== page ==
ML Vasanthakumari: From a precocious prodigy to the doyen of Madras’ Carnatic triumvirate
In this series, we take a trip down memory lane, back to the Madras of the 1900s, as we unravel tales and secrets of the city through its most iconic personalities and episodes
Carnatic music had moved on from closed-door parlour concerts hosted by royalty to the wider appreciation of the Presidency only in the 1900s, mainly through the advent of sabhas.
But it became a closed-door affair once again, with only a modest group of aficionados frequenting it. The reason was that film songs had become the dominant form of music for the masses.
Playback singers and actors, including the great MK Thyagaraja Bhagavathar (MKT) himself, have performed kutcheris, perhaps to show they were in touch with their roots. But a combined success in both fields eluded most of them, except one.
In the early 1950s, when rasikas enjoyed the Carnatic renditions of Madras Lalithangi Vasanthakumari (MLV) in the sabhas, rickshaw pullers who ferried the patrons were humming her filmy songs in the parking lot outside. Never before, and never again, would a musician command such sway in both the cinematic and Carnatic arenas.
In her teens, MLV became a disciple of singer GN Balasubramanian (GNB) upon his request. GNB, who was backed by a college education, saw Carnatic music through a different lens. He was bold enough to experiment and added dollops of creativity to unleash on an unsuspecting audience his baani — a distinct style.
GNB saw in MLV the perfect vehicle for the continuity of his style (though she aspired to become a doctor). That she, a convent educated girl, would imbibe his musical genius, and add her own innovation as well to evolve her own style and win hearts wasn’t something even GNB would have foreseen.
MLV’s stage persona was stunning to say the least. With a big red vermillion pottu on her forehead, a ring of freshly plucked jasmine on her tresses, her carefully chosen attire, her lips red with chewed betel and applied lipstick supplemented the confidence she exuded.
She was an expert planner, and the tempo of her entire three-hour concert would not sag for a second. To MLV, every song was an adventure. Her graceful namaskaram to the audience was the only thing predictable about her performance. When she got down to the brass tacks, she’d transport her rasikas to a uniquely melodious realm.
At the time, women in Carnatic music were not at the forefront to start with. But in no time people flocked to MLV’s kutcheris. She was acknowledged as one among the female triumvirate along with MS Subbulakshmi and DK Pattammal.
When the aficionados of classical music in the Madras Presidency argued about whether Tamil or Telugu songs needed to occupy centrestage, other musicians took sides. MS went with the Tamil Isai Sangam, while Pattammal remained with the Music Academy.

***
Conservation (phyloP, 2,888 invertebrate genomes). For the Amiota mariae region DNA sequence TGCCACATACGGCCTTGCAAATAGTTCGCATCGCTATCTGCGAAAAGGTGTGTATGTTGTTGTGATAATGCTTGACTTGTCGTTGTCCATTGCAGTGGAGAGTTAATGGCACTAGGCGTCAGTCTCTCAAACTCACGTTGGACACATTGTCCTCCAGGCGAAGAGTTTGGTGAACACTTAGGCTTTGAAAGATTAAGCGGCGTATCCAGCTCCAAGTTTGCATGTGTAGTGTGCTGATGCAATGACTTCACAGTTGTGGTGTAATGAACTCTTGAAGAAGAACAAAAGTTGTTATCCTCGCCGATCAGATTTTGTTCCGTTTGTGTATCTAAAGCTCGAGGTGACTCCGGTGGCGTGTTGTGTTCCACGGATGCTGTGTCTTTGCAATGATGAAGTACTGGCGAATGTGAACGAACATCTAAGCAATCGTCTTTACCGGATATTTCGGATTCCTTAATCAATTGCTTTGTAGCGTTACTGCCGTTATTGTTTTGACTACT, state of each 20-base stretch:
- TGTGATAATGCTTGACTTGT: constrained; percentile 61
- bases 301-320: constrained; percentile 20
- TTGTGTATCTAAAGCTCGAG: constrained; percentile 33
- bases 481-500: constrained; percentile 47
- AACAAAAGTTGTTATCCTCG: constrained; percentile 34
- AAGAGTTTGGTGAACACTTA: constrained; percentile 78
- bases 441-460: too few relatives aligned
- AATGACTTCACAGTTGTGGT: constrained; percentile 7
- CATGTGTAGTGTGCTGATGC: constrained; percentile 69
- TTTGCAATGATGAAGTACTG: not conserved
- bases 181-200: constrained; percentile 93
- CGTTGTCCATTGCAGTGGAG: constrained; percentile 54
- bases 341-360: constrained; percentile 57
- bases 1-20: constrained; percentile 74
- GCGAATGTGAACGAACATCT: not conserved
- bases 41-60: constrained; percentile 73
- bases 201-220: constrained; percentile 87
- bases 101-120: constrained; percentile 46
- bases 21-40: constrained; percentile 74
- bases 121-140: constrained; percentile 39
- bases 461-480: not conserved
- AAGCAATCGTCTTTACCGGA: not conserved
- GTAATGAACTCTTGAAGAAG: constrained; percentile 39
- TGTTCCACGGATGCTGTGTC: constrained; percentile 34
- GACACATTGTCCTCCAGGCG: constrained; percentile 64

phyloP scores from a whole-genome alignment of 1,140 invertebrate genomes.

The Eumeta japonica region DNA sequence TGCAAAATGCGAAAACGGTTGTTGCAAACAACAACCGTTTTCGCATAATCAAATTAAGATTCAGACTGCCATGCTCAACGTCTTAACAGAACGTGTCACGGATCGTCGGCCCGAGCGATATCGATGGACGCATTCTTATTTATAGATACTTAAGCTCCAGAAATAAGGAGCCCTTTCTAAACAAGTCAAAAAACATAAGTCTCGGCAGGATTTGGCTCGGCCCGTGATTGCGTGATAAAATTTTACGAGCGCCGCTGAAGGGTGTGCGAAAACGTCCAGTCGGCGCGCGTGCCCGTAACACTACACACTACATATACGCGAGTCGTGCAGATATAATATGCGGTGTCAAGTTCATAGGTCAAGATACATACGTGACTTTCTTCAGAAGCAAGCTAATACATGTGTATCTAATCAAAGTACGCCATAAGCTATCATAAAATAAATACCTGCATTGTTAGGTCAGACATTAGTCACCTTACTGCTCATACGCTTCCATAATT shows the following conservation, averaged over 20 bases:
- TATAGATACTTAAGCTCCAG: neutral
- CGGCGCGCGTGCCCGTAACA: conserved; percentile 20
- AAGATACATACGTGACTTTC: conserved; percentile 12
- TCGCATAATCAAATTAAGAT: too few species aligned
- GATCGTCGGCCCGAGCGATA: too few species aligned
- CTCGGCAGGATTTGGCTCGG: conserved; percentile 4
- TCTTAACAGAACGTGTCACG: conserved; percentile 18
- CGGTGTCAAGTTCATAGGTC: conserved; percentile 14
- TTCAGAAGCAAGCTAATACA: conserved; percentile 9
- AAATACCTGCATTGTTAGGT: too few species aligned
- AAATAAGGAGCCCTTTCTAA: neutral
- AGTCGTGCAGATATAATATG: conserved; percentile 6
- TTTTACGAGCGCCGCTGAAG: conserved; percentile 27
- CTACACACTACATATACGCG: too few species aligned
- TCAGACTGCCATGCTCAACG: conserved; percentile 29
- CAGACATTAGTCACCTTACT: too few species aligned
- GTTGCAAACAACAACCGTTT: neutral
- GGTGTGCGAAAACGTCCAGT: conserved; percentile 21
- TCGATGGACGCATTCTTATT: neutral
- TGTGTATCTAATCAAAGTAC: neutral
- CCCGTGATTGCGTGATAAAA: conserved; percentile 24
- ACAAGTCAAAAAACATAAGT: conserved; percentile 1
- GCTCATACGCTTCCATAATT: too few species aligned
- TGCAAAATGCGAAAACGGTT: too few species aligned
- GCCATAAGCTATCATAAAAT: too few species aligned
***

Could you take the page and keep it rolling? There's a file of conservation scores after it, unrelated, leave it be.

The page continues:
MLV emerged as an unbiased performer, mainly because she had a huge repertoire of Tamil and Telugu songs. Purandara Dasa songs in Kannada got a great fillip when MLV made it mandatory to add such creations in her recitals. Her renderings of Thirupaavai evolved into a household prayer during the Margazhi month.
MLV baani is active even today and has been kept alive by an extensive lineage of her students. Even her teaching methodology was unique. With a disdain for one-to-one tutorials, she preferred students wandering alongside her during her busy schedule. The disciples in turn would pick up nuggets of musical wisdom, which they used as a stepping-stone to a great stage career.
While there were reports of MLV harbouring hopes that her daughter Srividya would follow in her footsteps, Srividya would break away from tradition and create a path of her own, while emerging as a brilliant actress.
But a stellar stage singer becoming the queen of playback singing in Tamil cinema was the greatest turn in her career. MLV’s foray into films brought her more public adulation. Her first stage appearance was in Krishna Bhakti which had her perform a traditional kutcheri onscreen.
But that was the closest she came to becoming a heroine. Though there were rumours that MKT wanted to be paired with her in Raja Mukthi, his ‘comeback after jail’ film, she chose to remain a playback singer. She had accompanied his film crew to Pune where the troupe got trapped in a studio for weeks, as violence erupted in the aftermath of Mahatma Gandhi’s assassination.
That MLV’s voice was heard all over with the most popular voice in Tamil Nadu (MKT) helped build familiarity. MLV sang background songs till 1967 singingeven with Yesudas.
When it came to her film songs, music directors permitted MLV to render tracks in her own way causing many embarrassing moments for the co-artists. Ace singer Chidambaram Jayaraman once missed singing a stanza, while recording a song for a Sivaji film, awestruck by his co-singer’s rendition. When grilled by the music director on the lapse, he retorted, “Who can sing with that rakshasi (demoness) in there?”
Ever willing to experiment, MLV did not hesitate from singing the popular song Ayyaa Saami, Avoji Saami in the film Oru Iravu (1951). The song was inspired by the Latin American track Chico Chico (1945) sung by Edmundo Ros.
The Tamil song features a stage performance by a young korathi (gypsy) girl peddling the fictitious horns of a jackal. The superhit song was hummed across the presidency and a whole generation of schoolgirls entered fancy dress competitions dressed as korathis singing this song.
— (With inputs from: Sudha Raghunathan)